Updated: Jul 13
Ahhhhh postpartum.... We do so much work to prepare for the baby, but our society forgets all about the parents. We talk to people all the time who say, "nobody told me ___!" or "I wish I'd known about ___!"
Our 2-hour, virtual, Preparing for Postpartum Workshop was designed to peel back the curtain and give you a true insight into the first 12 weeks after baby is born, as well as tools to set yourself up to thrive in the postpartum period. Sign up today for our next class today!
3 Things to Know About Your Postpartum Body:
1. Bodily Fluids
You'll bleed vaginally for 2-6 weeks postpartum, even if you have a c-section. This bleeding is from the wound left inside the uterus when the placenta detaches. Stay in bed and rest (read more: here) to aid healing. We recommend this kit from Frida Mom for essential supplies like vagina ice packs and comfy disposable underwear.
Sweating is normal, especially at night. It should resolve on it's own in a few weeks, but in the meantime you might want to sleep on a towel and plan time to take extra showers.
Incontinence is common, but not normal. Despite what your mother-in-law claims, you shouldn't pee a little when you jump or sneeze. Everyone who carried a full-term baby should see a PT to strengthen your pelvic floor. No matter how you gave birth, the weight of your baby put a lot of pressure on your pelvic floor muscles for 9 months, and they deserve a proper recovery. We recommend Dr. Michelle Wall in Minnesota, or Your Postpartum PT if you're looking for a virtual option.
2. Physical Changes
You'll still look pregnant for a while - bellies don't "bounce back" instantly. Pack maternity clothes to wear home from the hospital. Consider wearing a belly band for support (it's not a waist trainer, but may provide comfort as your abs regain strength).
Get checked for diastasis recti before resuming intense exercise. 100% of people will experience DR (separation of the abs) during pregnancy. It should resolve on its own in the first 6 weeks, but it's important to know that you're fully healed before doing any intense movement. If you still have a gap between your abs at the 6-week point, seek out a pelvic floor physical therapist for core exercises to help you heal. Most OBs or midwives will "clear" you for exercise at your 6-week postpartum appointment, but we don't recommend returning to exercise until you're cleared by a pelvic floor PT.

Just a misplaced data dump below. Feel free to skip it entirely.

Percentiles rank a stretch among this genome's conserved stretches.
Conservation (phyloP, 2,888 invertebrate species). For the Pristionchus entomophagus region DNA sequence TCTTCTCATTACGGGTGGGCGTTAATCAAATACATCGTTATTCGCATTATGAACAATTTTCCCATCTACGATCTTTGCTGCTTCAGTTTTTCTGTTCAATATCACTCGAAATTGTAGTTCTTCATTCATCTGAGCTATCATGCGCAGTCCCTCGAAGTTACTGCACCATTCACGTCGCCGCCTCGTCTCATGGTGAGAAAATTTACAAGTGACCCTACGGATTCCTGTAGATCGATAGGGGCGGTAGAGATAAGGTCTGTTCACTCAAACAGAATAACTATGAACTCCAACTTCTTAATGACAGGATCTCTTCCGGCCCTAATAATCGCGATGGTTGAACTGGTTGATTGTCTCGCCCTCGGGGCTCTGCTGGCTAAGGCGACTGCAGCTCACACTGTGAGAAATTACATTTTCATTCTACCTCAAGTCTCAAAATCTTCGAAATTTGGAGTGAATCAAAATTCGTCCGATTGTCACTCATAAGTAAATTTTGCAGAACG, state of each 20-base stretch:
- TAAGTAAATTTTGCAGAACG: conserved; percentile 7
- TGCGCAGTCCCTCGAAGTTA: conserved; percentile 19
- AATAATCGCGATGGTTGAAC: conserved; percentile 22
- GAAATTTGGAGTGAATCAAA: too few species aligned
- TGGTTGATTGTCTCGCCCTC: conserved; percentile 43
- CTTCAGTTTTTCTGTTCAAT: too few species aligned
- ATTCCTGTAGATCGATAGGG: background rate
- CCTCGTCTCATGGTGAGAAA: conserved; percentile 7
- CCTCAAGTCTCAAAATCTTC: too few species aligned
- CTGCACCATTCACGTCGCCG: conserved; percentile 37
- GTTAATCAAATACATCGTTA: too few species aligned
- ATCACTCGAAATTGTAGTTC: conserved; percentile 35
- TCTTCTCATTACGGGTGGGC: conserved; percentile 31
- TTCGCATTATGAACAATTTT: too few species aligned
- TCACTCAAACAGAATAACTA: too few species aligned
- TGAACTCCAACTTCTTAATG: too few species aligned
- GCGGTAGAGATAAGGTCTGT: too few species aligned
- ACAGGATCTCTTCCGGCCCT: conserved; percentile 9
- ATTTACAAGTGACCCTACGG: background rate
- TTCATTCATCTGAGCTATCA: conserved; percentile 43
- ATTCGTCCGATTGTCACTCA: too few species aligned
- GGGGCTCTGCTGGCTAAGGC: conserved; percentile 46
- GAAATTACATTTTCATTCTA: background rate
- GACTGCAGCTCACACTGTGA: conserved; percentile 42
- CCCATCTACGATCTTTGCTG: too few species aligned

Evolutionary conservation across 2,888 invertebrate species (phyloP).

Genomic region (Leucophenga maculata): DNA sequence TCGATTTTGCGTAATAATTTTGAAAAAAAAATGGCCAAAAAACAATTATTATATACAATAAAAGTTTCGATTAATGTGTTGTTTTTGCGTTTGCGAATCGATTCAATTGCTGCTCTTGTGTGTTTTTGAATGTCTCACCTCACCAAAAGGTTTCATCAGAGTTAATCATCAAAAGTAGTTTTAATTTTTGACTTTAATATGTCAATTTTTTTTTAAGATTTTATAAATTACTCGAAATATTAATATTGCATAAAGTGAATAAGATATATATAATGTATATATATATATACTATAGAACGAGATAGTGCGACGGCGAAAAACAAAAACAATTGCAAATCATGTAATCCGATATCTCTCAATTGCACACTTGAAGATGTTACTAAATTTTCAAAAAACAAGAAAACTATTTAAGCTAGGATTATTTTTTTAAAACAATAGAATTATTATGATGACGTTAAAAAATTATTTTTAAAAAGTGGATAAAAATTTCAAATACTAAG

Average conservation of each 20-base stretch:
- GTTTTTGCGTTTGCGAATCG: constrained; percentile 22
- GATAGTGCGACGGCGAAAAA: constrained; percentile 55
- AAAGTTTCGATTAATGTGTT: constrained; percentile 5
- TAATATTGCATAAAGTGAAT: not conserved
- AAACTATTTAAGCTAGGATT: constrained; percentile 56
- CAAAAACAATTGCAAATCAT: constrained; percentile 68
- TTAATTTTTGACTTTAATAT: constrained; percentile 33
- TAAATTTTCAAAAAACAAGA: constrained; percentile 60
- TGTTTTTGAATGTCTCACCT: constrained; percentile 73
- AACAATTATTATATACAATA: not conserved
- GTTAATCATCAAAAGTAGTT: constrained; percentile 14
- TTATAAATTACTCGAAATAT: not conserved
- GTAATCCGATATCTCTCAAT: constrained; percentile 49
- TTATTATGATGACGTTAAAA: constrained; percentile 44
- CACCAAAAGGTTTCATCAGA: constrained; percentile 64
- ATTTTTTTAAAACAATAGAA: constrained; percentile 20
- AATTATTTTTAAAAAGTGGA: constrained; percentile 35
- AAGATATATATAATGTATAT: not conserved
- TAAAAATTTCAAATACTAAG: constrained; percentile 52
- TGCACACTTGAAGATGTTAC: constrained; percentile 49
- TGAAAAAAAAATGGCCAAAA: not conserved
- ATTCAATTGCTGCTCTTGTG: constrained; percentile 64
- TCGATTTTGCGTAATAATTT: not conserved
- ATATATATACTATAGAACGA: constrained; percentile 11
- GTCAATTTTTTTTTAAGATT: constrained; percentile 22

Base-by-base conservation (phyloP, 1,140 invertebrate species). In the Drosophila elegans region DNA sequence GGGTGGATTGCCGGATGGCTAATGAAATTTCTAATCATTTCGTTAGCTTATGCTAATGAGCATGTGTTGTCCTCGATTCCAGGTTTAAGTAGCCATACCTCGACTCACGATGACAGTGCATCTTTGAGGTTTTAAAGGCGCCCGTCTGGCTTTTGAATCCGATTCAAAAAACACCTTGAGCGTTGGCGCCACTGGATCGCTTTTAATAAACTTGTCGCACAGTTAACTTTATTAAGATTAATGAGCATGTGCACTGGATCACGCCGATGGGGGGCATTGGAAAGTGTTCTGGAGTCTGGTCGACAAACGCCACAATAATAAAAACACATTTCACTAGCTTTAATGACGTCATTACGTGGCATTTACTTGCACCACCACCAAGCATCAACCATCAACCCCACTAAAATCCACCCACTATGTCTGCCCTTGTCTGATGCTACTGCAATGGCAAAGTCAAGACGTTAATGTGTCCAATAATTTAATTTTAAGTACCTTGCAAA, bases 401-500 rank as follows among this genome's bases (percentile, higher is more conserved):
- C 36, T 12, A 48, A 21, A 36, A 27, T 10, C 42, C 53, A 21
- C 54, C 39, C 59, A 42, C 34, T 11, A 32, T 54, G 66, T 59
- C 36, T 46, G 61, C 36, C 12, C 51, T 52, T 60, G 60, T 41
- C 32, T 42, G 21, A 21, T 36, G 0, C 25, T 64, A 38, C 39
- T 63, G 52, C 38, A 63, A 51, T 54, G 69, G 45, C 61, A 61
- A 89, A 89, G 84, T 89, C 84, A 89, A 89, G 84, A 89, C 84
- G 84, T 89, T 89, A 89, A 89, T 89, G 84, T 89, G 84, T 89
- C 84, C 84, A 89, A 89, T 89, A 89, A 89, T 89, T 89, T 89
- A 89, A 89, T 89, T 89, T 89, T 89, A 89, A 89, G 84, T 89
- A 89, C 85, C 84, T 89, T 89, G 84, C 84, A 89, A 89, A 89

You'll lose a lot of hair from your head around 4-5 months postpartum, but it will grow back. Don't worry. Let it fall out in clumps. This is the hair you didn't lose while pregnant - it's your body's way of catching back up to normal. You won't go bald. Maybe buy some Drano for your shower.
3. Mental Health
Feelings of "Baby Blues" are common for the first two weeks due to massive hormonal shifts. The Baby Blues are different than more serious perinatal mood disorders because they're almost comical. You might have a huge cry-sesh because you saw a cute dog commercial, or because your baby turned 24 hours old and you feel like they're growing up too fast. This is normal. Cry and let it out!
If the Baby Blues last beyond two weeks, or get more serious (like thoughts of harming yourself or your baby), that starts to put you in perinatal mood disorder territory. Perinatal mood disorders are more than just postpartum depression - they include things like anxiety, OCD, and PTSD, and can happen while still pregnant.
You're not a bad parent if it feels hard. Talk to a mental health professional who specializes in perinatal mood disorders. Check out: Pregnancy & Postpartum Support Minnesota.
Postpartum is hard, but it's a heck of a lot easier when you educate yourself about what to expect, and create a plan for support. Do both in our workshop: